Context: Plasma oxidized low-density lipoprotein (OxLDL) is known to be associated with obesity, metabolic syndrome, and diabetes.
Objective: The objective of the study was to investigate the association between plasma IgA, IgM, and IgG titers to OxLDL, phosphocholine (PC), and streptococcal cell wall polysaccharide (CWPS) and markers of glucose metabolism, type 2 diabetes, and liver adiposity.
Setting and participants: A population-based cohort of middle-aged Finns (n = 1039) participated in the study.
Design: Plasma IgM, IgG, and IgA to copper oxidized LDL (CuOx-LDL) and malondialdehyde-modified low-density lipoprotein (MDA-LDL), PC, and CWPS were determined with chemiluminescent ELISA and liver adiposity with ultrasonography.
Results: IgA autoantibody titers to OxLDL and PC, but not CWPS, were positively associated with fasting blood glucose and plasma insulin levels and inversely with insulin sensitivity index. IgA to OxLDL was significantly higher (P = 0.013 for CuOx-LDL and P = 0.016 for MDA-LDL) and IgG to OxLDL significantly lower (P = 0.036 for CuOx-LDL and P = 0.001 for MDA-LDL) among the subjects with type 2 diabetes compared with subjects with normal or impaired glucose metabolism when adjusted for age, sex, body mass index, smoking, and alcohol consumption. Logistic regression analysis showed that high plasma IgA to OxLDL and low IgG to MDA-LDL were independent risk factors for type 2 diabetes. Plasma IgA titers to OxLDL demonstrated a significant association with liver adiposity (P = 0.012) and gamma-glutamyltransferase levels (P = 0.002).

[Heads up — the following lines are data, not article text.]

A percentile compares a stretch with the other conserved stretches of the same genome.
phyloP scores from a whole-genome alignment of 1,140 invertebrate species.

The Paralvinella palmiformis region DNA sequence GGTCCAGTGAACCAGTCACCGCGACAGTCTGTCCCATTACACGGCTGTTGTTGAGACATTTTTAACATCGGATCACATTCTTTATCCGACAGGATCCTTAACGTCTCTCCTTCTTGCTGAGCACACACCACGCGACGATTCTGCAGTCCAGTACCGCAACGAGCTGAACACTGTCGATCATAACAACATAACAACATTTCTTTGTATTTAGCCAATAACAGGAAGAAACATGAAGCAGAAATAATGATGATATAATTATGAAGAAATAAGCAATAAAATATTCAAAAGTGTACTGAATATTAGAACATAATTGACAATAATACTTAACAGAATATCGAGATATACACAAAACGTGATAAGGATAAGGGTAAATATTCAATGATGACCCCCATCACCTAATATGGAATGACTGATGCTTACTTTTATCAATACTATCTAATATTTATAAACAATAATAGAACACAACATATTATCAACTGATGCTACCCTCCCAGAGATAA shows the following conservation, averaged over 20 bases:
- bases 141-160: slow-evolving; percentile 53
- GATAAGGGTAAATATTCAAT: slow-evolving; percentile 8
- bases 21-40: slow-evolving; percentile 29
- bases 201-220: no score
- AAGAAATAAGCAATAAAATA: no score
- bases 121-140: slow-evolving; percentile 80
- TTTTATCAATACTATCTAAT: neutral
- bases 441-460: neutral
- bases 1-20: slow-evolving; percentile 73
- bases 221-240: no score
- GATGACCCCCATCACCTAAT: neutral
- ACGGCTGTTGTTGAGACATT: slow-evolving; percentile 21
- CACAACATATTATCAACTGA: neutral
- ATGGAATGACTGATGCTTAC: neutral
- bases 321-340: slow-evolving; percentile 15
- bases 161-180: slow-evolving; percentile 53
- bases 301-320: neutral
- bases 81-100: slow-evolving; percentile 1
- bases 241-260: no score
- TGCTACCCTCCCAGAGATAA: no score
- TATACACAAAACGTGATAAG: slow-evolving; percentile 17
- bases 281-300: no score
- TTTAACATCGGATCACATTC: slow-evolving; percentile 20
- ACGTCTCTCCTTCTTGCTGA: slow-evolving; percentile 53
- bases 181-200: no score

Conclusions: Plasma IgA titers to OxLDL were positively and IgG titers negatively associated with markers of glucose metabolism. High plasma IgA and low IgG to OxLDL were independent risk factors for type 2 diabetes.